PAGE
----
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The Argentinean painter Antonio Berni harshly criticizes the artists linked aesthetically to Horacio Butler (the Paris Group as widely known in Argentina) as well as those linked to Atilio Chiappori (Fernando Fader, among others). Berni believes them to be social climbers who represent the art of the reactionary bourgeoisie.
Antonio Berni (Rosario de Santa Fe, 1905–Buenos Aires, 1981). He began studying in Europe in 1925, establishing himself in Paris, where he came into contact with both the Surrealist avant-garde and Communism. Upon returning to Argentina in 1932, he exhibited his Surrealist works at Amigos del Arte [Friends of Art]. The following year, he joined the Equipo Poligráfico Ejecutor [Lead Polygraphic Team] formed by David Alfaro Siqueiros in order to carry out the mural Ejercicio Plástico [Visual Exercise]. Berni developed his New Realism theory out of politically and socially committed art grounded in transcendent realism. In 1944 he created the Taller de Arte Mural [Mural Art Workshop]. In the 1950s, Berni conceived paintings dealing with the rural community, in particular in the northern province of Santiago del Estero, and also began his narrative collage series Juanito Laguna. In 1962 he won the Grand Prize for Engraving and Drawing at the Venice Biennial. The following year, he began his Ramona Montiel series. In the 1960s and 1970s, while he continued with his paintings, collages, and engravings, Berni created objects, installations, and happenings; he also explored diverse stylistic variants of realist representation.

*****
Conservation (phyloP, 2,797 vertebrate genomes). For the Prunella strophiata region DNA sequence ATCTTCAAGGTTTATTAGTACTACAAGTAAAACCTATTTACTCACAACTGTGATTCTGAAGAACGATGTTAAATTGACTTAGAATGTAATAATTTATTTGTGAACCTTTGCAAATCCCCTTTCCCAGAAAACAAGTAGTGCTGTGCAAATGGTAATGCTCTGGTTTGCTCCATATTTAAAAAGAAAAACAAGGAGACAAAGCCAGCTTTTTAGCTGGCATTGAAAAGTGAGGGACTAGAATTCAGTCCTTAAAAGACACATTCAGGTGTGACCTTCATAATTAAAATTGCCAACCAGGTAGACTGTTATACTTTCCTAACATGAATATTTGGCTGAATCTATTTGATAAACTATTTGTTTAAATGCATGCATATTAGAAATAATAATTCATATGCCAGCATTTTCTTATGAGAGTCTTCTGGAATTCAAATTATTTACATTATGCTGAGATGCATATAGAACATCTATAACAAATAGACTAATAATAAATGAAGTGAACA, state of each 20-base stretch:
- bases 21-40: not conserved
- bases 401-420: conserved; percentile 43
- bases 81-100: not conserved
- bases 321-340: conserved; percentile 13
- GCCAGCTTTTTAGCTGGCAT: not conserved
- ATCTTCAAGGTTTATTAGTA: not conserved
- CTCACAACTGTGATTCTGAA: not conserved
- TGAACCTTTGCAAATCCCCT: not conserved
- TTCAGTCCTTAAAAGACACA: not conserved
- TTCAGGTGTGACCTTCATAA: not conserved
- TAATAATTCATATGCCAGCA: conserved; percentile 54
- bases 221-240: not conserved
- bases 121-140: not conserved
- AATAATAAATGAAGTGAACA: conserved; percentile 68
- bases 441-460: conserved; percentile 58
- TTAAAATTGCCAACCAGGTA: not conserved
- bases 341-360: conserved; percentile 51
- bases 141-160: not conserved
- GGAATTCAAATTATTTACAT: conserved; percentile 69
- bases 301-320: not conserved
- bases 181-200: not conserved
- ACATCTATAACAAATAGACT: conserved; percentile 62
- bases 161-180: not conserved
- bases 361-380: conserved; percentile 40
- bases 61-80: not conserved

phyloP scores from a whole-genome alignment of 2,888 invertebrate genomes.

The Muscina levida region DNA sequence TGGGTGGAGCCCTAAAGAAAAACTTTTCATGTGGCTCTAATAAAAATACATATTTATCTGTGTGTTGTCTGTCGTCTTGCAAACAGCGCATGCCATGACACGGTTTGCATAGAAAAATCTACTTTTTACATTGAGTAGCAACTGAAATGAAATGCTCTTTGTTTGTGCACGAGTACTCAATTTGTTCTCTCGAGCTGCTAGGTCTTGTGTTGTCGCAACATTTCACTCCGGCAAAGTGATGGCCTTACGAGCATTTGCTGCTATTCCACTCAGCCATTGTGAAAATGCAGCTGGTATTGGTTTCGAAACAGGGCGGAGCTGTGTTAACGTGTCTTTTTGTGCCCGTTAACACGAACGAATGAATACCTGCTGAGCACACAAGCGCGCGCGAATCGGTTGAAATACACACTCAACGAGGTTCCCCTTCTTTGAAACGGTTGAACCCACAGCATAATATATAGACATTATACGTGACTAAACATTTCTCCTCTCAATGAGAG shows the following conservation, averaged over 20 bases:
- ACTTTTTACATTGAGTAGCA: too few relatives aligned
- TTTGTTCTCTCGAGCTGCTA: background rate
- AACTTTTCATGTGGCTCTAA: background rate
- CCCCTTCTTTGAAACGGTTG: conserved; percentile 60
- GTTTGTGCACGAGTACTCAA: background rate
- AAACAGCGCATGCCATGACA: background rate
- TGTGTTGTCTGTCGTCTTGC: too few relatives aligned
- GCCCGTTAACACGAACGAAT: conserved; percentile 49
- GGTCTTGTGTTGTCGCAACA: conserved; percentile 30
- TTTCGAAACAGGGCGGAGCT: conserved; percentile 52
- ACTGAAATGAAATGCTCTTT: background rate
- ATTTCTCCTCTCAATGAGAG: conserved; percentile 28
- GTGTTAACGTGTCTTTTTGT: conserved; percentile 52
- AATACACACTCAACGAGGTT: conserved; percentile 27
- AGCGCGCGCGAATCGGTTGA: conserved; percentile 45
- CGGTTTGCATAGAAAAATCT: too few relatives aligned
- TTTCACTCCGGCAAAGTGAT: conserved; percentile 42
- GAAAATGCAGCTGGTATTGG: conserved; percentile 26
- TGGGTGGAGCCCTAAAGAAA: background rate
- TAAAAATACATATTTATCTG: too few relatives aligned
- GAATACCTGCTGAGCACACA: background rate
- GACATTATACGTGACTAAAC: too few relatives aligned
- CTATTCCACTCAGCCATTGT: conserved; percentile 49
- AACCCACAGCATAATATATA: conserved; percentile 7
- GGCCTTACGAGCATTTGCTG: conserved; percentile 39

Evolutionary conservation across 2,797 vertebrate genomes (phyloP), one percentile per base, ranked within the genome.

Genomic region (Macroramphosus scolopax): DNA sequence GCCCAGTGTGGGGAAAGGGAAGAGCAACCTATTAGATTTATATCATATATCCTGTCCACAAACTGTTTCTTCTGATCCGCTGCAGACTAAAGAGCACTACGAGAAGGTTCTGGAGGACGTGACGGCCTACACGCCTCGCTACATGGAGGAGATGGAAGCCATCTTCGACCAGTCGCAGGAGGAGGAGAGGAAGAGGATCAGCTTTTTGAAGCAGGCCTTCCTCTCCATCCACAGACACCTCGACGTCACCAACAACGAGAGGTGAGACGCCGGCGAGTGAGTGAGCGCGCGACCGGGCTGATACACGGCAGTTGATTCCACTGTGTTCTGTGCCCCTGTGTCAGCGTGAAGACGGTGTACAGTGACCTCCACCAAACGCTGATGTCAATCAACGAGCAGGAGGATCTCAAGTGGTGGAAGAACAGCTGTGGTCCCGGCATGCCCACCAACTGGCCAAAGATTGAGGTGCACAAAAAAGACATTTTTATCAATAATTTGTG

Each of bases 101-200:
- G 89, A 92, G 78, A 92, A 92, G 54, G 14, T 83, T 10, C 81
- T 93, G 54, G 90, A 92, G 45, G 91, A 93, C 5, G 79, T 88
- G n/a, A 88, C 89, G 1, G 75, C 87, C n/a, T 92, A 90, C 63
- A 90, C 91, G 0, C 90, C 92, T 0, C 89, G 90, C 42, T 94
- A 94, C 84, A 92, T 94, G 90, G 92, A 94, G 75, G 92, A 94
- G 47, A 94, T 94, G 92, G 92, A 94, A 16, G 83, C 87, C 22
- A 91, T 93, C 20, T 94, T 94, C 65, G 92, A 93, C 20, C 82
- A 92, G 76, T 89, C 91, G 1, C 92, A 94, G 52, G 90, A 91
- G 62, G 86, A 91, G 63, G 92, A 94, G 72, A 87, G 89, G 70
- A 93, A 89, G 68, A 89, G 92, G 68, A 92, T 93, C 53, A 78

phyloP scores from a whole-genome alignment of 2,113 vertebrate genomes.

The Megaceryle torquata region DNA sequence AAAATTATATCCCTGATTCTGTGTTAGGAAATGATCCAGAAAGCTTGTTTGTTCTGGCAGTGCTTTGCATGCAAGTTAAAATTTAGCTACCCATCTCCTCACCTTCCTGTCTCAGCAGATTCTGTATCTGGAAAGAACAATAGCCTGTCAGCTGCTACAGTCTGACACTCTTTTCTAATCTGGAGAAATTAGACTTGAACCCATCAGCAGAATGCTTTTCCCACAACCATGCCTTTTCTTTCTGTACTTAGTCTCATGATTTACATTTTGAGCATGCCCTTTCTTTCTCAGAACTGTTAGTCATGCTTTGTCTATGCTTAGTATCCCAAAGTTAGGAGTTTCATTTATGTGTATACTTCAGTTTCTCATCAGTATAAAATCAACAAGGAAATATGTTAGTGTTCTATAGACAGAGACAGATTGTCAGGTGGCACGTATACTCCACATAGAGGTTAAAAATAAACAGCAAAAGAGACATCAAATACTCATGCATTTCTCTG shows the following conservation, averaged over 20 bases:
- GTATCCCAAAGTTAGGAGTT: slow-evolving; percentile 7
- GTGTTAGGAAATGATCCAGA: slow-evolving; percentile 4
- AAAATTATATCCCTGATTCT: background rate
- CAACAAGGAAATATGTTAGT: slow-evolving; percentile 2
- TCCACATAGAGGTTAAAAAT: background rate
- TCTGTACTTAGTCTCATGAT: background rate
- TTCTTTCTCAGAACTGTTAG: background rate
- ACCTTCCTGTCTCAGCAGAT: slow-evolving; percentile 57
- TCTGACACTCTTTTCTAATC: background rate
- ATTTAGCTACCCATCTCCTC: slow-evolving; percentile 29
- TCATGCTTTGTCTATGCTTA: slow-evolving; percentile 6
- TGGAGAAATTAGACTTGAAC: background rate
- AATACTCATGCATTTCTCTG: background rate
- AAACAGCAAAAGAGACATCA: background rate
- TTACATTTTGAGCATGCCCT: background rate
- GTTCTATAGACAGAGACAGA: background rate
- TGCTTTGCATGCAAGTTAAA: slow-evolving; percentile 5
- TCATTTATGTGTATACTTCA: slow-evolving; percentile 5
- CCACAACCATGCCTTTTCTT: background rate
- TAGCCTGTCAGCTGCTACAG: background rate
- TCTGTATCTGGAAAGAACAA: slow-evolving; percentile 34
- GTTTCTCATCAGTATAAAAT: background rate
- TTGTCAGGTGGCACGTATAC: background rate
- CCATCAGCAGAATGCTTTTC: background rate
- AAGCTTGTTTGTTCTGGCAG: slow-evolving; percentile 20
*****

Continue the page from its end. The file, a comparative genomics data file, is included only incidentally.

After Berni’s stay in Europe, during which he became linked to Surrealist groups, in 1932 the artist settled in the Argentinean city of Rosario, where his experiences there proved seminal to his career. Key events included: the June exhibition of his Surrealist work in Buenos Aires at Amigos del Arte, his use of photography to document the social conditions of the 1930s, and his political activities within Argentinean Communist circles.
This document presents the text of Berni’s contribution to the open and public discussion on modern art. It also touches upon the debate between Horacio Butler, an artist who was shaped by the Parisian modernism of retour à l’ordre [return to order] [see document no. 790317], and Atilio Chiappori, writer, critic, and director of the Museo Nacional de Bellas Artes [National Museum of Fine Arts], who was a defender of Post-Impressionist naturalism [see doc. no. 733960]. The document makes it clear that the politicization and ideological bickering within art circles began before the arrival of Siqueiros, and that he functioned merely as a catalyst for questions and discussions that had already been proposed.